Borrowing a personal loan from a bank is a wise choice in some circumstances, but it’s not the only choice. You can also look to credit unions. Here are several important differences between the two:

BanksCredit unions
Funding timeAt least 1 business dayAt least 1 business day
EligibilityStrictestMore lenient
Rates and feesHighestLower
How to applyOnline or at a branchOnline or at a branch
In-person support
AvailabilityMultiple states or nationwideUsually regional or local
Membership req.?SometimesAlmost always

Credit union personal loans often come with more favorable terms, but you may need to become a member to apply. Many credit unions serve specific regions or types of customers (such as military personnel or state employees) and aren’t as widely available.

Online lenders aren’t limited by geography. Online lenders tend to have more lenient underwriting requirements than traditional banks, too. The trade-off, though, is that in-person support is rarely an option, if ever.

Here’s more about the differences:

BanksOnline lenders
Funding timeAt least 1 business dayPossibly same-day
EligibilityStrictestMost flexibile
Rates and feesHighestVaries
How to applyOnline or at a branchOnline
In-person support
AvailabilityMultiple states or nationwideNationwide
Membership req.?SometimesRarely

When it comes down to it, there’s no one right type of personal loan and no one right type of lender. There’s only the right type for you. If all these options are giving you analysis paralysis, reviewing the pros and cons might make the decision easier.

Our expert’s take on how to choose between a bank, credit union, or online lender

Erin Kinkade


In my opinion, begin with the loan amount you need, whether you meet eligibility requirements, and then the most favorable interest rate and associated terms. After you’ve done this, narrow your list down to at least three options: calling and researching their customer service, reviewing the website, and talking with a representative. I also recommend reviewing the lender’s reviews, such as Trustpilot, and confirming they’re Better Business Bureau-accredited.

Pros and cons of bank personal loans

Getting your personal loan from a bank comes with major advantages, but it’s not the best solution for every borrower. Before you apply, research every option, and weigh the pros and cons:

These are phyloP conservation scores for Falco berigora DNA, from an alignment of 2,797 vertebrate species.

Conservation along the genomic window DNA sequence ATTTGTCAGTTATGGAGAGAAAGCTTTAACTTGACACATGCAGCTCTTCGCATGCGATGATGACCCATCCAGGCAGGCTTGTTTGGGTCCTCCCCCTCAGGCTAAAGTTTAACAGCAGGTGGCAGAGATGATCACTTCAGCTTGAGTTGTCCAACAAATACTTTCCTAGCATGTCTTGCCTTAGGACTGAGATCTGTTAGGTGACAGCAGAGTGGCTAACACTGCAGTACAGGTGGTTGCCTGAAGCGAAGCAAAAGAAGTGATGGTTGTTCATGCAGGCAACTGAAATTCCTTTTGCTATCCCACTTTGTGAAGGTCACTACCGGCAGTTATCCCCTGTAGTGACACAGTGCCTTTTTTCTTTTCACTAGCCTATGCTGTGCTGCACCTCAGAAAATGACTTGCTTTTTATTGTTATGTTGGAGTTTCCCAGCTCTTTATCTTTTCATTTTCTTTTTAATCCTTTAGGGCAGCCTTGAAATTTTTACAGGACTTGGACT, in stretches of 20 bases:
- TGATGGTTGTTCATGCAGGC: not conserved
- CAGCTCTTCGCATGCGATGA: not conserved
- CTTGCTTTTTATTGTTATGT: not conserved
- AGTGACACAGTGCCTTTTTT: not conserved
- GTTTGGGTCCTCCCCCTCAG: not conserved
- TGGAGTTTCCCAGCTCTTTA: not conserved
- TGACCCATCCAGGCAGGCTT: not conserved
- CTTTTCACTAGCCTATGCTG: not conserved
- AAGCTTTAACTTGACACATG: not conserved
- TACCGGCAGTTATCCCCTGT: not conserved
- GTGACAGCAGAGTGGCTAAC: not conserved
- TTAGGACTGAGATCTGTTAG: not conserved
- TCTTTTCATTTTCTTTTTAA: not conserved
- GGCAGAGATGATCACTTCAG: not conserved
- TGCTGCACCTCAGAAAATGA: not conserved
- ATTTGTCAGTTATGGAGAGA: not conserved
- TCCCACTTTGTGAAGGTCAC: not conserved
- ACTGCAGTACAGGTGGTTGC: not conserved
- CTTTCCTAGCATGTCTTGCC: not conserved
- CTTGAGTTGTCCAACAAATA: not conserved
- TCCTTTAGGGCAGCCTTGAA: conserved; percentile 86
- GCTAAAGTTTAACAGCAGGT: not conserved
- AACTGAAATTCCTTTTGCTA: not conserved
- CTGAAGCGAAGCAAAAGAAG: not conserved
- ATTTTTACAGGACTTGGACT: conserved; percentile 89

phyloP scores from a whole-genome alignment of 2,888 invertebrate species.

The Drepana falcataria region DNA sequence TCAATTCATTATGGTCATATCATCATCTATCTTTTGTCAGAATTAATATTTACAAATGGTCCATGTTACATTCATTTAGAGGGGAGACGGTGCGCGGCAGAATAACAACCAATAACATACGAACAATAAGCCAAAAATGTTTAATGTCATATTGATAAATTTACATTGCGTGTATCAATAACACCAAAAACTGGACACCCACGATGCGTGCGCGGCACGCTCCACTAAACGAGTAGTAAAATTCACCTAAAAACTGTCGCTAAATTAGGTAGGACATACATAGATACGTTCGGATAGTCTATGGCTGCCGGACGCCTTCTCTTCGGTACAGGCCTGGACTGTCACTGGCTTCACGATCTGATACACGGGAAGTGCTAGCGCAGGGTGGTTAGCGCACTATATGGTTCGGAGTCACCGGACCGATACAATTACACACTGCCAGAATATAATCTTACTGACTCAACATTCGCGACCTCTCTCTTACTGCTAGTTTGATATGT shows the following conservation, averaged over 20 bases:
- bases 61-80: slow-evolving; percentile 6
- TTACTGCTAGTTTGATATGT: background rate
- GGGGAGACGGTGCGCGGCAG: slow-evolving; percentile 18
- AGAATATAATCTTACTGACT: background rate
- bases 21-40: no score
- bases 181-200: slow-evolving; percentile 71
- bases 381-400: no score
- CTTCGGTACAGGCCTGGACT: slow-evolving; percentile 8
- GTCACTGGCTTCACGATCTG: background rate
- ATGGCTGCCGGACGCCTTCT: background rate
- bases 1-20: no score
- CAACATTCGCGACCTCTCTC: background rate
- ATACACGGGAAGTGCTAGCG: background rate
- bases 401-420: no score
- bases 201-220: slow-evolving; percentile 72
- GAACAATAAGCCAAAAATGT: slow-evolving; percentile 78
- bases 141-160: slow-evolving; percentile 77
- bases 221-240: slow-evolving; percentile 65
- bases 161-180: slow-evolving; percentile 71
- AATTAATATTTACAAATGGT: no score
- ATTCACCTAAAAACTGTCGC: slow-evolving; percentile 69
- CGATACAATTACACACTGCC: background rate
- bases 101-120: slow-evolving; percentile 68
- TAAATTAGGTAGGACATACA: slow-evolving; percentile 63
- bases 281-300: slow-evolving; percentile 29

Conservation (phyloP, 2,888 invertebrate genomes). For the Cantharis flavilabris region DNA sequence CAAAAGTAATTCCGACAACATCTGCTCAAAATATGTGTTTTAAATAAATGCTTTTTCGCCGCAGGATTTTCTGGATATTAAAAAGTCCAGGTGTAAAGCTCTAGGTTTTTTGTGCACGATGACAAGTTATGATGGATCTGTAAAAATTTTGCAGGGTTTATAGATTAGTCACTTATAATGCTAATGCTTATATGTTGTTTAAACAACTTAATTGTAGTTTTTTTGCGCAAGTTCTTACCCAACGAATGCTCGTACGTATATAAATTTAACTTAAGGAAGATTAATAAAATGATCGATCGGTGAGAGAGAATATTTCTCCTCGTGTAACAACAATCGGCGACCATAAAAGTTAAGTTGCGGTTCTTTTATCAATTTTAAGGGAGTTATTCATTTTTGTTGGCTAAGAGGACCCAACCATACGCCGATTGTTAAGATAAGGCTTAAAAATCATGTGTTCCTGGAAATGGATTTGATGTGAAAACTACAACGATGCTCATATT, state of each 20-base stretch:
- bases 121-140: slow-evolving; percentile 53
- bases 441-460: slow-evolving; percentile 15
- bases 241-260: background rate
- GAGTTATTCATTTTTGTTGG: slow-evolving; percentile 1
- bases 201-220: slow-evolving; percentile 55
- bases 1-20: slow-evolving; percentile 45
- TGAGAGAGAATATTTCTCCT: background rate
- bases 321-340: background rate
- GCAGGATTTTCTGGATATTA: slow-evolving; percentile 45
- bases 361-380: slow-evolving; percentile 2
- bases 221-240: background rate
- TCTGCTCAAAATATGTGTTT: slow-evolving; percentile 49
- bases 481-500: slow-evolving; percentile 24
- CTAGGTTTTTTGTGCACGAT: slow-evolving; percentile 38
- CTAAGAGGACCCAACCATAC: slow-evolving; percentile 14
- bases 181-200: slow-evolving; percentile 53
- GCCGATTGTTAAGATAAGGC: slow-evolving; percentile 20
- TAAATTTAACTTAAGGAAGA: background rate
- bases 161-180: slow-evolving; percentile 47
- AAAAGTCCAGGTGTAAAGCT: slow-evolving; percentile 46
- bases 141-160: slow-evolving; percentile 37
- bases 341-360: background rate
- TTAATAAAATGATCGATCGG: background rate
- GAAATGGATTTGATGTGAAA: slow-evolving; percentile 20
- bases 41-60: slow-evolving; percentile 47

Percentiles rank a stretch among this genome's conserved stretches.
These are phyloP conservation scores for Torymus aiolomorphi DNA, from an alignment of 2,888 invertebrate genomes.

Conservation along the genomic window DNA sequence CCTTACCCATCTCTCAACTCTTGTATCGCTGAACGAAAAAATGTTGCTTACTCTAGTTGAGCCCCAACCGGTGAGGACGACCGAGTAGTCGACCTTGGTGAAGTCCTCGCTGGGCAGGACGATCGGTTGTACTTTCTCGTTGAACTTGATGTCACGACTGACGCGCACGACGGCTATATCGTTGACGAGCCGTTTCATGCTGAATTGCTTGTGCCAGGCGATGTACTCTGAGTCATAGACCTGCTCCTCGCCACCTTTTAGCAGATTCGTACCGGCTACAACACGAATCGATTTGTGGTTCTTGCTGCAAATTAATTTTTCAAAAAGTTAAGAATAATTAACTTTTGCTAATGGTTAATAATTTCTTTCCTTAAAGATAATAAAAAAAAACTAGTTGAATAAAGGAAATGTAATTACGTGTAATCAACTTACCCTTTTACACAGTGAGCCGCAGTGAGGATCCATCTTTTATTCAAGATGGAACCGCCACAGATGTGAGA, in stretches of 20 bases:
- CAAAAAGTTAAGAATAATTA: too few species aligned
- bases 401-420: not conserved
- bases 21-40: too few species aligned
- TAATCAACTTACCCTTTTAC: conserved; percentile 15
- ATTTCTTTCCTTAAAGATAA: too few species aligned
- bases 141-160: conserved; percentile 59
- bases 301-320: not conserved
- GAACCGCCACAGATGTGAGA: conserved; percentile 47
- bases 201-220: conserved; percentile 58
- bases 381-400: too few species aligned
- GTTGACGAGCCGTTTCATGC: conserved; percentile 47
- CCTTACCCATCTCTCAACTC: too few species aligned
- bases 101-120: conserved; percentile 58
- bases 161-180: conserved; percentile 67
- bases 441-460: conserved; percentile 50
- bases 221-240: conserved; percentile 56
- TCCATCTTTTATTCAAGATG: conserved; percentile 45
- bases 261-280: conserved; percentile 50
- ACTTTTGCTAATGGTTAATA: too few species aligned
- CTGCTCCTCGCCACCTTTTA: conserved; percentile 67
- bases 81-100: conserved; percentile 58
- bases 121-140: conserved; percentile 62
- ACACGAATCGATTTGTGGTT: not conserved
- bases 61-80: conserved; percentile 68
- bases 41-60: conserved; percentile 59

• Often offer membership or relationship discounts for account holders

  • Possibility to apply in person or receive face-to-face support at a branch

  • Convenience of modern online lending technology with the reputation and track record of a time-tested institution


  • Might need to open a new bank account to qualify

  • Credit requirements can be tighter than other types of lenders

  • Interest rates are often higher than credit unions

How to get a personal loan from a bank

Getting a personal loan from a bank usually begins with an application, but sometimes, it starts with a relationship.

Some banks only lend to current checking or savings account holders. You might be able to open any required accounts when you apply, but new accounts aren’t always eligible. If that’s the case, you’ll need to leave the account open and active until it’s old enough to qualify.

If you can meet or bypass existing customer requirements, you’ll move ahead to the prequalification or application steps. Of the banks on our list, here are the ones that let you check your rates before you apply:

M&T Bank❌ You can see typical rates for credit score ranges, but you must apply to see your personal rate.
Wells Fargo
TD Bank

After you prequalify, you’ll submit an official application. Banks will ask you to verify your identity, income, and employment history. To streamline the application process, gather these documents ahead of time:

  1. Proof of identity: Driver’s license, passport, or Social Security card
  2. Income verification: Most recent pay stubs, W-2s, or tax returns
  3. Address verification: A recent utility bill, mortgage statement, or lease agreement
  4. Current debt information: Monthly statements reflecting creditors’ information and account balances (if you’re using your personal loan for debt consolidation)

If you want to include alimony, child support, or retirement income, have that supporting documentation ready, too.

Once you’ve finalized your application, the bank will review your information. You might get a decision right away, or it could take a couple of days. If you’re approved, you’ll sign your loan documents, confirm where you’d like to receive your funds, and let the bank handle the rest.


Is it hard to get a personal loan from a bank?

Getting a personal loan from a bank isn’t any more difficult than getting a personal loan somewhere else. Some banks have stricter underwriting guidelines than others, but that’s true for any lender.

Besides, no matter where you get your loan—be it a bank, credit union, or online lender—you’ll still need to meet credit requirements, go through an application process, and work with your lender to coordinate funding.

Are there banks that give instant personal loans?

If, by “instant,” you mean, “the bank hands over the money without any to-do,” that’s not really a thing. Even banks that offer same-day approvals need one to three business days to move your funds.

Some banks, such as SoFi, go a step further with same-day funding if you apply and sign your loan documents before the end of the business day. That’s about as instant as it gets.

What is the minimum credit score to get a personal loan from a bank?

Every bank sets its own credit requirements, so we can’t give a one-size-fits-all answer here. Typically, the higher your credit score, the better your approval odds. But your score is only one piece of the personal loan puzzle. Your income and payment history play a role, too. 
If you’re concerned about a low credit score, look for bad-credit lenders, or work on improving your credit before applying.

Recap of best banks offering personal loans

LenderBest for
SoFiGood creditView rates
DiscoverLow-income borrowersView rates
M&T BankFlexible repayment termsView rates
Wells FargoRelationship perksView rates
TD BankTransparencyView rates